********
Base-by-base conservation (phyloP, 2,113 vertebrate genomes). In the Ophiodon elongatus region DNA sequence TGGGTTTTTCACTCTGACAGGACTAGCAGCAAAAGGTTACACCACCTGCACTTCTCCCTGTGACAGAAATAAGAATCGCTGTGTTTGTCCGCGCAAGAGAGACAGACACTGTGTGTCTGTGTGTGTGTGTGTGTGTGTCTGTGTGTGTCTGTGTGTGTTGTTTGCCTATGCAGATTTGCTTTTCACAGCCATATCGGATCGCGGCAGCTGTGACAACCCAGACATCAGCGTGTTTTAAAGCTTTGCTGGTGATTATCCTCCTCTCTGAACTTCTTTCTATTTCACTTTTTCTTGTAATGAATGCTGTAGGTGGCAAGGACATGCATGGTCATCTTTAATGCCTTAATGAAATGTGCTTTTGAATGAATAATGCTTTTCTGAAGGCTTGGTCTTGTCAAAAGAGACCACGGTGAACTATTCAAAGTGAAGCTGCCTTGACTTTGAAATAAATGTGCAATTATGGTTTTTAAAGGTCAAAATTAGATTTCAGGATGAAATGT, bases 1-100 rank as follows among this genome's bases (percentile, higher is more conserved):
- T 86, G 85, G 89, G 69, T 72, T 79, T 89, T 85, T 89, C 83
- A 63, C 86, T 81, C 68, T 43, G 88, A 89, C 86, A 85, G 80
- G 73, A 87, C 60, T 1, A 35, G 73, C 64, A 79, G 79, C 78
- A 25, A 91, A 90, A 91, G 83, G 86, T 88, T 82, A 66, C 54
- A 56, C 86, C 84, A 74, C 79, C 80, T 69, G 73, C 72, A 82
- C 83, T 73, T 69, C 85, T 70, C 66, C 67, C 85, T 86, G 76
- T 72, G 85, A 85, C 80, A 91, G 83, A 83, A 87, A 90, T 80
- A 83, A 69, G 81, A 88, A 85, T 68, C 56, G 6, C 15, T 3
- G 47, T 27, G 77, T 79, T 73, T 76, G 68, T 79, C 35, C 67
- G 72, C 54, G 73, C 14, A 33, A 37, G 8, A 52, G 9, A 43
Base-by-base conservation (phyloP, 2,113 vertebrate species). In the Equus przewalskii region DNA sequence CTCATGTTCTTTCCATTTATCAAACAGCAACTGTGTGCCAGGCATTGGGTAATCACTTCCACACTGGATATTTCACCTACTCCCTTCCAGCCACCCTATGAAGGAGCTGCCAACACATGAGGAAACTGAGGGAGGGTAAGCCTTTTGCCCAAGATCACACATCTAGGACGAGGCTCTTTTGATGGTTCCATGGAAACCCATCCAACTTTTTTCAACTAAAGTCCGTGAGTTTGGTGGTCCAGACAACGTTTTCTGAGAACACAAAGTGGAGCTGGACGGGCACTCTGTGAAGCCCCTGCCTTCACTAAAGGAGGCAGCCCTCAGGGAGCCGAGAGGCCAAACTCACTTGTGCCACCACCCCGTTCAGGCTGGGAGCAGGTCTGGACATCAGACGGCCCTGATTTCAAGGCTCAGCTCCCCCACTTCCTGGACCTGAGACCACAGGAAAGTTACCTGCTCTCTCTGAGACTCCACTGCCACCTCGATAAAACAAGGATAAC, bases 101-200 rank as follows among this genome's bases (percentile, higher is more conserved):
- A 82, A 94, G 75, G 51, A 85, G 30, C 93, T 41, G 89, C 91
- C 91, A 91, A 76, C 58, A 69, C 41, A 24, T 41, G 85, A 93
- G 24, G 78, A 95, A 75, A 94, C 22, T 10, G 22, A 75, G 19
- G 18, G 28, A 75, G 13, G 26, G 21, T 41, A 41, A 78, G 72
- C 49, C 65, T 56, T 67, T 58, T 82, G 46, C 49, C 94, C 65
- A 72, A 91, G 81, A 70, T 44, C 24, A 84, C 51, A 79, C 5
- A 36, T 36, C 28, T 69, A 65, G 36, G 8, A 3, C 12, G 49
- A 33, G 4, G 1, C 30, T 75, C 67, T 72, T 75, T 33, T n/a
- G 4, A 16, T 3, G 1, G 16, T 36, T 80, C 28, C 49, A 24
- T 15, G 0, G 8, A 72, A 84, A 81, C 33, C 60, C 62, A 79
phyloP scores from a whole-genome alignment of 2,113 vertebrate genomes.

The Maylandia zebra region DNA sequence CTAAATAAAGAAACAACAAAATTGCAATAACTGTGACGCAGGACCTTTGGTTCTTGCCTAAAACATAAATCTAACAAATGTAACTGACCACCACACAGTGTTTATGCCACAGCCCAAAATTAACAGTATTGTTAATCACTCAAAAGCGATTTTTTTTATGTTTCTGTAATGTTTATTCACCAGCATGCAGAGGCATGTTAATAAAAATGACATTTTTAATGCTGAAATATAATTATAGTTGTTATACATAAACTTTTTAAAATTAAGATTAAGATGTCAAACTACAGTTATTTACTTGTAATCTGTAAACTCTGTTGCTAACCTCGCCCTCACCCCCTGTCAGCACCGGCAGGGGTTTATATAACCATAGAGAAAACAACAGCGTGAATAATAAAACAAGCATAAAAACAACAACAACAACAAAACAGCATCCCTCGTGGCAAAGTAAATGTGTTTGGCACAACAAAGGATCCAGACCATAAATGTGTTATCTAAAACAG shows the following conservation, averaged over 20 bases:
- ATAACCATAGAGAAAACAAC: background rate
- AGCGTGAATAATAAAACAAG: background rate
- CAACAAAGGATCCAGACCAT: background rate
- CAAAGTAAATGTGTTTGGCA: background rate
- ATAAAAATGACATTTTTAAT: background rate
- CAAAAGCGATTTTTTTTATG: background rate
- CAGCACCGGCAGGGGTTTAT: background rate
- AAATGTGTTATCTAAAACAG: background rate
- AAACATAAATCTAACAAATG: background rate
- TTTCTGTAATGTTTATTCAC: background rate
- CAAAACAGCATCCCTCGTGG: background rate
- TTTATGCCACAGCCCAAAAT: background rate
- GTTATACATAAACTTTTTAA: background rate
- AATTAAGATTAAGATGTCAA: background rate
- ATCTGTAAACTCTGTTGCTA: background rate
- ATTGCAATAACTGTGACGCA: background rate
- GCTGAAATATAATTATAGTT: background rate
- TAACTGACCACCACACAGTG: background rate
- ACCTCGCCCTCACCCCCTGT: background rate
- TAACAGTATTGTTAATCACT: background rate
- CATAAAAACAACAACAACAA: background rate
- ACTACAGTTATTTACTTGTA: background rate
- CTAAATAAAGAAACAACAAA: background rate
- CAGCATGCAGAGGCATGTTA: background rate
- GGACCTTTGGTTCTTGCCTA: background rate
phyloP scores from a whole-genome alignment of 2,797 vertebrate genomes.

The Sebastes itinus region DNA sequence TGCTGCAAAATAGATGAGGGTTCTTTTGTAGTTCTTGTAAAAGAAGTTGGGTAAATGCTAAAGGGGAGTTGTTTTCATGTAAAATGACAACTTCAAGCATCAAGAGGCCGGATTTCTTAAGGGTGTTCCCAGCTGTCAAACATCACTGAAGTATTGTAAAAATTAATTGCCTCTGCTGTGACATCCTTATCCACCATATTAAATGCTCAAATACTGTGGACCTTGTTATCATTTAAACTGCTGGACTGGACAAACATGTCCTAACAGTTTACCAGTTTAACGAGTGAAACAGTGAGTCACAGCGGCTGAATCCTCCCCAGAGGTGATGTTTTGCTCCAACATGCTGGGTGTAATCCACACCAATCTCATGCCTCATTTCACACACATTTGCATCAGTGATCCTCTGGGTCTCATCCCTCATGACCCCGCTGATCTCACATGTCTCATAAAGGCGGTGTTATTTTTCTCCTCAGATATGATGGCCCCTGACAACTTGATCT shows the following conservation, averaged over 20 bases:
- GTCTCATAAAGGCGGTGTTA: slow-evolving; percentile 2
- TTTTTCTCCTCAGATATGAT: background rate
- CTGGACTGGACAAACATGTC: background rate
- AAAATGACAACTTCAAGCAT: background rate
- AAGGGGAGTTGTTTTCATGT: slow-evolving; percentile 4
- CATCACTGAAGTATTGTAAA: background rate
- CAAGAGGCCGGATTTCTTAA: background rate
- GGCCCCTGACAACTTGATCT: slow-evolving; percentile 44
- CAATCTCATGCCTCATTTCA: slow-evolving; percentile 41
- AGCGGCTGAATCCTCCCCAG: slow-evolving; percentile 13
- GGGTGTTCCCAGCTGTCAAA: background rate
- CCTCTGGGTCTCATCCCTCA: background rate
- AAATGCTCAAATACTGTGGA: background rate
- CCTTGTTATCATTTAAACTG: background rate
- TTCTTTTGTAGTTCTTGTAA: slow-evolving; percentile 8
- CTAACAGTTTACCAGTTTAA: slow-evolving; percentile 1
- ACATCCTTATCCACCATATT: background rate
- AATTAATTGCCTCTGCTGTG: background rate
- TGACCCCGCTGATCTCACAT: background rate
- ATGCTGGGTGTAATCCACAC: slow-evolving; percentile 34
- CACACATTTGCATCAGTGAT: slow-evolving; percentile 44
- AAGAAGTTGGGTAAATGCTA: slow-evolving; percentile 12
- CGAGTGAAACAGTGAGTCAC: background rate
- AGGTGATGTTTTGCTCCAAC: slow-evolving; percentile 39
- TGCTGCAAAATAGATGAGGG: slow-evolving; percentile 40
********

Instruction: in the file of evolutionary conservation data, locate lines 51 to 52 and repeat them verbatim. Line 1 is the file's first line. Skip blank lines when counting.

The Sebastes itinus region DNA sequence TGCTGCAAAATAGATGAGGGTTCTTTTGTAGTTCTTGTAAAAGAAGTTGGGTAAATGCTAAAGGGGAGTTGTTTTCATGTAAAATGACAACTTCAAGCATCAAGAGGCCGGATTTCTTAAGGGTGTTCCCAGCTGTCAAACATCACTGAAGTATTGTAAAAATTAATTGCCTCTGCTGTGACATCCTTATCCACCATATTAAATGCTCAAATACTGTGGACCTTGTTATCATTTAAACTGCTGGACTGGACAAACATGTCCTAACAGTTTACCAGTTTAACGAGTGAAACAGTGAGTCACAGCGGCTGAATCCTCCCCAGAGGTGATGTTTTGCTCCAACATGCTGGGTGTAATCCACACCAATCTCATGCCTCATTTCACACACATTTGCATCAGTGATCCTCTGGGTCTCATCCCTCATGACCCCGCTGATCTCACATGTCTCATAAAGGCGGTGTTATTTTTCTCCTCAGATATGATGGCCCCTGACAACTTGATCT shows the following conservation, averaged over 20 bases:
- GTCTCATAAAGGCGGTGTTA: slow-evolving; percentile 2